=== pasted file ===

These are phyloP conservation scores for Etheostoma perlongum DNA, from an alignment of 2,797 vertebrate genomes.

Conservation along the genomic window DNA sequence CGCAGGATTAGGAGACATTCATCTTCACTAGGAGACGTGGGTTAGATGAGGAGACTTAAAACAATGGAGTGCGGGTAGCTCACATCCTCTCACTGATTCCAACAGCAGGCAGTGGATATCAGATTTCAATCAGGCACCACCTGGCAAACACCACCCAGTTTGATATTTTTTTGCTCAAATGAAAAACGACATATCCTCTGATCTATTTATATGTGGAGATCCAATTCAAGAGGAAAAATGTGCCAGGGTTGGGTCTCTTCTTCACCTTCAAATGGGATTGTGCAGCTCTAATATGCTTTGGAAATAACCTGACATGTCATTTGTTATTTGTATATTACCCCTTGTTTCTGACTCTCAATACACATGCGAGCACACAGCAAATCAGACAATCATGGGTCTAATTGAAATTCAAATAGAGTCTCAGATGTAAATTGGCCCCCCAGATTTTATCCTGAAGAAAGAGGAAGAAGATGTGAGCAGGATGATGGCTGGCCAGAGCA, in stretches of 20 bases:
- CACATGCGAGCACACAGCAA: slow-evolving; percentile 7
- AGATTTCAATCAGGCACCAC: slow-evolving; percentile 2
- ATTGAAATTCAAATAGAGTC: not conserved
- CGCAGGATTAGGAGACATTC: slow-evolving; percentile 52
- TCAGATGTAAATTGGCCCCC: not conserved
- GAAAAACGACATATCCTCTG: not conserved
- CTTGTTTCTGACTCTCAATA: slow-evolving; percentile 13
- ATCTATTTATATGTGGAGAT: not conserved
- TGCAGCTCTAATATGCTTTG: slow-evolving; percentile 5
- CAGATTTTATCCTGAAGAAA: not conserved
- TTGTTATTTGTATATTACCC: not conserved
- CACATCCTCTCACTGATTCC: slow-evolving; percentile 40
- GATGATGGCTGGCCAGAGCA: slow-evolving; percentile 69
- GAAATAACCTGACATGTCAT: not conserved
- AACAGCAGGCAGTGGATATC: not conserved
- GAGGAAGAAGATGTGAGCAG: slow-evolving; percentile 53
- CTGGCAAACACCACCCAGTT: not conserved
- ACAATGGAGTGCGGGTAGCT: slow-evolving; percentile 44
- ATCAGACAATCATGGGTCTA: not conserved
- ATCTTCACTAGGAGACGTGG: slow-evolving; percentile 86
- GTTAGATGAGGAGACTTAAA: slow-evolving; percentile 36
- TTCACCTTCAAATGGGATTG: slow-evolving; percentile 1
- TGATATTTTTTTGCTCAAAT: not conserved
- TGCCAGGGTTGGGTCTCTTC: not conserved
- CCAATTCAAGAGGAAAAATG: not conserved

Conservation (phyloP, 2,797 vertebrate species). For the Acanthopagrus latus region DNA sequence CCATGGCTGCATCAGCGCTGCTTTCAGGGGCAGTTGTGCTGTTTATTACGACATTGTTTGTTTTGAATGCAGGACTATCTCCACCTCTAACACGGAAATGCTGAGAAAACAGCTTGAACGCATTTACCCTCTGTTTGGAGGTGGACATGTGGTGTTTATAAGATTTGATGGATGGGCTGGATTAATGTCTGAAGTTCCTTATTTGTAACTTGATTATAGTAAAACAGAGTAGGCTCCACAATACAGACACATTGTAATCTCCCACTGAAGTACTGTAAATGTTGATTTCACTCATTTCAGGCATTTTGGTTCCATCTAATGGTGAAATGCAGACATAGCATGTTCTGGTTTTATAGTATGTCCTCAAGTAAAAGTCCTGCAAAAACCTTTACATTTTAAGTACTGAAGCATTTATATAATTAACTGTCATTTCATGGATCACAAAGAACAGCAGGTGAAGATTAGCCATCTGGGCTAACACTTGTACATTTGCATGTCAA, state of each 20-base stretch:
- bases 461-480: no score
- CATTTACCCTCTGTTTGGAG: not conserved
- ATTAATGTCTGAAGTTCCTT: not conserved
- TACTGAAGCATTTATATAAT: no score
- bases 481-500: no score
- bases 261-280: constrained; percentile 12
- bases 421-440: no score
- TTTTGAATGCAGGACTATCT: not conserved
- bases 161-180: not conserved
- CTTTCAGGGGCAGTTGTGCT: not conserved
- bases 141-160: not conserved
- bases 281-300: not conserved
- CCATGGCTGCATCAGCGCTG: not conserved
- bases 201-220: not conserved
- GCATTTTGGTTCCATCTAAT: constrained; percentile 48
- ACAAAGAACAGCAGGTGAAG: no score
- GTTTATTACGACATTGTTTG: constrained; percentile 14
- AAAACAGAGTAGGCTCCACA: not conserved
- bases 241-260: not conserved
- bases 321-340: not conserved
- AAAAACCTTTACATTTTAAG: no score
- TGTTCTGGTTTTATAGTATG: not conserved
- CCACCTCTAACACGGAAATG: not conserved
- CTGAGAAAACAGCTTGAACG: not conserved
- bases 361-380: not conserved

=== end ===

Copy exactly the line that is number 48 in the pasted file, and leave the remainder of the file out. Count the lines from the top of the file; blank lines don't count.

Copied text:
- bases 321-340: not conserved